January 20, 2004

Waiving my rights

Jon Rou is assistant director of University Photography.

You have the right to remain silent.” The words echoed in my head as I sat in a tiny office at the Albuquerque airport. Minutes earlier I had been standing in the security screening line when I heard my name over the intercom: Jon Lowell Rou, please report to the nearest courtesy phone.

Shaking, I picked up the phone. I figured the only reason I was being paged was to inform me of a loved one’s death. My mom was traveling to Florida from Tennessee, and immediately I imagined some deadly highway accident on I-75.

The operator told me to report to the Albuquerque police located in the airport; I was
“wanted for questioning.” I was completely caught off guard. Questioning? What did that mean? Did they find something in my luggage? Was my name on a terrorist threat list? Did my face look suspicious? These questions raced through my head as I walked down a desolate airport hallway where an officer was awaiting underneath a huge “POLICE” sign.

He carried a plastic bag with the Delta logo on it and asked me to step inside. He instructed me to take a seat, and then he asked if I knew what Miranda rights were. I replied with a very shaky “yes,” and the officer began reading me said rights. The experience was surreal, to say the least. My mind wandered; how would I explain this to my mom? What would my boss say? I was, after all, leaving a photography workshop that Emory had paid for. Would I lose my job?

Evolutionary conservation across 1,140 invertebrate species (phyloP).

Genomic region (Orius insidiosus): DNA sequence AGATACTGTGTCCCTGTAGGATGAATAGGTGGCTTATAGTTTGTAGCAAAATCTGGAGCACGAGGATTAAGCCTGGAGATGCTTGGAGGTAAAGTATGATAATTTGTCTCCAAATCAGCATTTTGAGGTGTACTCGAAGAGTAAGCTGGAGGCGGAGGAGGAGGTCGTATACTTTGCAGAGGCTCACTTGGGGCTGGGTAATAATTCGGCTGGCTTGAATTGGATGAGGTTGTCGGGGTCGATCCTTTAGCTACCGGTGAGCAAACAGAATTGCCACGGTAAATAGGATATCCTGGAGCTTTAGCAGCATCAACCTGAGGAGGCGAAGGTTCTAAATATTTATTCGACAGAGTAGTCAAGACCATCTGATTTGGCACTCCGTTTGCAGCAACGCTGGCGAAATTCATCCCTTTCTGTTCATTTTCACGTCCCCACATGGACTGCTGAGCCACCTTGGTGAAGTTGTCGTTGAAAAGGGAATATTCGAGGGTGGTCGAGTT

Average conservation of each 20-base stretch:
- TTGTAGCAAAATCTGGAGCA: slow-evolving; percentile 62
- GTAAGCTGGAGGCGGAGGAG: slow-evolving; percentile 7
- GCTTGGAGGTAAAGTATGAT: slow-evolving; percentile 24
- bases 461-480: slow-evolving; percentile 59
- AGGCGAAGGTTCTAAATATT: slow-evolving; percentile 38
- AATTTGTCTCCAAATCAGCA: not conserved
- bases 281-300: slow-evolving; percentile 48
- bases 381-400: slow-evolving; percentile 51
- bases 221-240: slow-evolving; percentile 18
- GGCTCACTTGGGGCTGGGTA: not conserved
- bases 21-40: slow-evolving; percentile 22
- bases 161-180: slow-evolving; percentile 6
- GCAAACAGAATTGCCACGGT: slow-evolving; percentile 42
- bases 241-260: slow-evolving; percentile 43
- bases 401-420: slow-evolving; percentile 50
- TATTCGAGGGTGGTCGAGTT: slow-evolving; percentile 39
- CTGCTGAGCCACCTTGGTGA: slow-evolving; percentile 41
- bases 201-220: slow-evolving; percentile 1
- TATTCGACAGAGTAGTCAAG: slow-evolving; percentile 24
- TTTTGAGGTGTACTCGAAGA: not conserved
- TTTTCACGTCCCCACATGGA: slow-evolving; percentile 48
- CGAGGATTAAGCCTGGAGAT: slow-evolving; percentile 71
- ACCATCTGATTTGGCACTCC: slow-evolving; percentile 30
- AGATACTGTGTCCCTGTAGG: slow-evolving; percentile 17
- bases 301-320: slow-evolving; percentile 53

When I drifted back to reality, I heard the officer ask me a question I hope I never hear again: “Mr. Rou, are you aware that mere possession of child pornography is a felony?” Believe it or not, a sense of relief swept over me because now I knew why I was being detained.

The officer pulled a book from the Delta bag and informed me that a baggage screener had seen the book in my checked luggage and thought it might be child pornography. He said the screener unsealed the shrink-wrapped book and, upon flipping through the pages, made the conclusion that it was indeed child pornography. The police were notified immediately.

The officer wanted to know exactly where I’d purchased the book. I told him I bought it a day earlier in Santa Fe at Photo Eye Books, widely considered the preeminent photography bookstore in the country. I also informed the officer that the photographer was an internationally recognized artist and that respected publishing houses generally don’t produce child pornography in hardbound, coffee-table-book format. The officer couldn’t have cared less. I said the book was available at bookstores worldwide including on Amazon.com.

At this point a second officer who was witnessing our dialogue went into another room and started searching online. The first officer then began going through the book page by page, pointing to the many photos that showed nude children. This, he said, was child pornography. I informed him that I would need a lawyer to continue the discussion.